place some on the council fire, where the twigs caught fire
and blazed brightly, thus show ing Cheerfulness.
the first year, 25 members were inducted into the Brotherhood.
Many of the members wore a black sash with a white arrow on
it. The black sash was used because it offered an excellent
contrast to the white arrow. In the original plan there were
two degrees; the first was much like a combination of the
Ordeal and Brotherhood memberships, and the second an early
version of the Vigil Honor.
perpetuate the brotherhood, a membership meeting was held
on November 23, 1915. George W. Chapman, the first lodge chief
of Unami Lodge, served as chairman of the organization committee.
This meeting marked the first formal founding of the Order
of the Arrow. Goodman and Edson served as advisers to the
1917, news of the organization, Wimachtendienk, Wingolauchsik,
Witahemui, spread to other Scout camps and inquiries began.
Goodman spoke to many interested Scouts and Scouters, and
as a result, lodges were established in New Jersey, Maryland,
New York, and Illinois.
1915 until 1921 the Order grew slowly. World War I kept Scouts
and leaders busy with many other problems and projects. In
1921 steps were taken to establish the Order on a national
basis. The early years had produced sufficient experience
to form a foundation on sound basic policies.
first national convention was held on October 7, 1921, in
Philadelphia, at which a national lodge was formed, composed
of four delegates from each of the local lodges. This group
adopted a constitution and a statement of policies. Committees
were appointed to develop plans for making the Order effective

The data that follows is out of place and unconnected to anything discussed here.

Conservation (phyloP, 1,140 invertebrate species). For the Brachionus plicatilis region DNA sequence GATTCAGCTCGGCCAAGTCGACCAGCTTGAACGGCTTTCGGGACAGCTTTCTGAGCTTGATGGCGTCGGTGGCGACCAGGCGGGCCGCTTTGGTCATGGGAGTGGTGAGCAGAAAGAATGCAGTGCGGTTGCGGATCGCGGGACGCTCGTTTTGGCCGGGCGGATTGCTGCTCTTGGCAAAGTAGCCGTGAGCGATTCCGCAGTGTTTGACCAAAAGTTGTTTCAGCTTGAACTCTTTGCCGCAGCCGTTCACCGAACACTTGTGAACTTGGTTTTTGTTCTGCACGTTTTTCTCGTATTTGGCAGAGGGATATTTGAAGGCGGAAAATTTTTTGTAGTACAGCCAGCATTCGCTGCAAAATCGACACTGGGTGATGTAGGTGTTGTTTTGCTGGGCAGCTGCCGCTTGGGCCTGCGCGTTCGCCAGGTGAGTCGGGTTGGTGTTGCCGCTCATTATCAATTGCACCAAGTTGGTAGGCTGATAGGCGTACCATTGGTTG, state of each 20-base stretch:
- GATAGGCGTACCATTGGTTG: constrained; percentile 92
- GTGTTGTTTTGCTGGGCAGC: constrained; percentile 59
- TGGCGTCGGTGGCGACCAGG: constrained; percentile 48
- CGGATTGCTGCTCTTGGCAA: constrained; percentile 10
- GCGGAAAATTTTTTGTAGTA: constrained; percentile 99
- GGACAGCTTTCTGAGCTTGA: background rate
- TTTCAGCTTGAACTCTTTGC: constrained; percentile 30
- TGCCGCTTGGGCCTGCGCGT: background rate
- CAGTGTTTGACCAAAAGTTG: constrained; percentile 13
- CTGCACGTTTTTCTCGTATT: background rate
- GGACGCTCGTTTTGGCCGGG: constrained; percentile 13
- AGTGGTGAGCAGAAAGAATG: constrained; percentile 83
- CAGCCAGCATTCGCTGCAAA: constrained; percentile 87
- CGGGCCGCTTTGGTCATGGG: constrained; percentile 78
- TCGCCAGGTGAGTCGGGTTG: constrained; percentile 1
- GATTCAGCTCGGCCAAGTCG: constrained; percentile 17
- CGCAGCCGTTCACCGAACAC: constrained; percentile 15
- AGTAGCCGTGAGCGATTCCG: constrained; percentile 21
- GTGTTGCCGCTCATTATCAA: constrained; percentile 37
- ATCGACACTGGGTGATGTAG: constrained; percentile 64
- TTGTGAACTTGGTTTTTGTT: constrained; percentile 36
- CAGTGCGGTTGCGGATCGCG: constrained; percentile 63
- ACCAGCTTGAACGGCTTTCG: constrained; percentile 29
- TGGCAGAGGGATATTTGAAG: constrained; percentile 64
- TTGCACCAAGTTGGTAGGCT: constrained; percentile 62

as a national honor campers' brotherhood.
the convention there was a steady growth in lodges and membership.
In 1922, after the national lodge meeting at Reading, Pa.,
the Order of the Arrow became an official program experiment
of the Boy Scouts of America.
several years conventions of the national lodge were held
annually. After 1927, they were held at 2-year intervals.
During the Philadelphia convention of 1929, it was suggested
that the Order become an official part of the Boy Scouts of
America and a component part of its program. At the session
of the national lodge in 1933, held at the Owasippe Camps
of the Chicago Council, this proposal was made and ratified
by the delegates.
June 2, 1934, at the National Council Annual Meeting in Buffalo,
N.Y., the Order of the Arrow program was approved by the National
May 1948, the Executive Board, upon recommendation of its
Committee on Camping, officially integrated the Order of the
Arrow into the Scouting movement. The Order's national lodge
was dissolved and supervision shifted to the Boy Scouts of
executive committee of the national lodge became the national
committee on Order of the Arrow, a subcommittee of the national
Committee Camping and Engineering, and a staff member was
employed as national executive secretary. In the 1974 reorganization
of the Boy Scouts of America, the national Order of the Arrow
committee became a subcommittee of the national Boy Scout
growth of the Order of the Arrow through the years has never
been based on an aggressive promotional plan. It came about
because councils believed in the ideals expressed by the Order
and voluntarily requested that lodges be formed. The soundness
of providing a single workable honor campers' brotherhood,
rather than many, is evident. More than 1 million Boy Scouts
Scouters have been inducted into the Order during the past
83 years. There are now more than 175,000 active members.